With the opening of Primary Children's $2.05 million Residential Treatment Center, high on Salt Lake City's east bench, severely emotionally disturbed girls can now receive essential treatment not before available.

The center, located in the University of Utah Research Park, was officially dedicated Tuesday. It was described by officials as a significant step toward providing a place where growing numbers of troubled boys and girls can receive long-term help.Its doors opened none too soon.

Primary Children's original program was in a small, 1,500-square-foot frame house near the medical center. It operated at capacity for 20 years, serving eight boys, ages 6-12.

"The small house we've been in for the past 20 years was cramped," said James Anderson, center director and a clinical social worker. "We were unable to serve the number of children who needed this kind of care, and the physical constraints meant we couldn't treat young girls."

That changed with the opening of the new center Aug. 25. The center is housed in a 26,000-square-foot building with two co-educational cottages housing 10 children each. Generally, the long-term care facility serves children requiring live-in treatment. Typical length of stay is from six months to two years.

"There is a dramatically growing need for facilities of this type for pre-adolescents, and we're confident that our center is state of the art," said Dr. Richard C. Ferre, medical director and chairman of the Child Psychiatry Department at Primary.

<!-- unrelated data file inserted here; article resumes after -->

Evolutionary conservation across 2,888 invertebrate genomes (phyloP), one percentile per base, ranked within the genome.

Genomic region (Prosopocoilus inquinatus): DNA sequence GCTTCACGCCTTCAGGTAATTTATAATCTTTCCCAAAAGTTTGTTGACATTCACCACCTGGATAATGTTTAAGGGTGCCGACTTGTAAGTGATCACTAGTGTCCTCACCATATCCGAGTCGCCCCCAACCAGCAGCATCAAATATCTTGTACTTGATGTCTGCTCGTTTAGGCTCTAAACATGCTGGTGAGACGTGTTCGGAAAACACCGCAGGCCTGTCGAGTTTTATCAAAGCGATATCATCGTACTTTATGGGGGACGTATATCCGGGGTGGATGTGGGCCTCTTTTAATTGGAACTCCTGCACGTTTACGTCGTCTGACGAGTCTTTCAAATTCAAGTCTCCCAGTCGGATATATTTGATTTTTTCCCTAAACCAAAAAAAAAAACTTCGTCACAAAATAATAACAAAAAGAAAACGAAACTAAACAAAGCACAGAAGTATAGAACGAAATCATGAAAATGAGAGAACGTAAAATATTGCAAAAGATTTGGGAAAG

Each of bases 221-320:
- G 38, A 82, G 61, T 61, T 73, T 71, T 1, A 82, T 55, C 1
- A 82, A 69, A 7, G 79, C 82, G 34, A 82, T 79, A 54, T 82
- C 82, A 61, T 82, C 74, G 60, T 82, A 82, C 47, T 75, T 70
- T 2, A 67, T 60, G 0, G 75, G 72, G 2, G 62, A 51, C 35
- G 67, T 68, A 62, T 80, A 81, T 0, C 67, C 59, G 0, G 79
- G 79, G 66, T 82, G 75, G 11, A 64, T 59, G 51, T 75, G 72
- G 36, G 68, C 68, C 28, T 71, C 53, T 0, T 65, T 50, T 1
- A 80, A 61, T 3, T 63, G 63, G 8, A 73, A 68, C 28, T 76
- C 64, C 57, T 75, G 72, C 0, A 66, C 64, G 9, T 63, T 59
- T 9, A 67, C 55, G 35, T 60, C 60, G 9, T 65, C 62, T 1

Ferre said typically children who require long-term residential care suffer from a full range of emotional disorders, including psychological problems resulting from prolonged sexual and physical abuse, organically based psychological problems, cultural deprivation and combinations of these disorders.

Anderson said children needing such treatment cannot be adequately cared for in their homes or through short-term hospitalization. "They have to be removed from their environments and receive the intensive, round-the-clock care we offer," he said.

Intermountain Health Care, the not-for-profit owner of Primary Children's Medical Center, provided the bulk of funds to construct the new center. A contribution (plus interest) from the LDS Church Primary Association in the early 1970's was also used to build the unique facility.

The center is unique because it is "full service," Anderson said. It has parental training with overnight accommodations, a gymnasium and a year-round school, staffed by special education teachers who emphasize remedial work.

A high quality of education has been provided for these special students, Anderson said. "They often go up two grade levels in one year due to the program's intensity." Staff includes teacher aids and foster grandparents.

"One of our real strengths is a continuum of care offered throughout the Child Psychiatry Department as well as the medical services provided at Primary Children's," Ferre added.

This full range of psychiatric services includes crisis intervention, outpatient services, short-term hospitalization, long-term residential care and day-hospital services.

Fifty percent of the Residential Treatment Center's patients are from outside Utah, some from as far away as Florida.

The center's location allows for future growth, Ferre said. In the years to come, he foresees growth in the facility's day hospital, outpatient care and research functions. The site has space for two more cottages.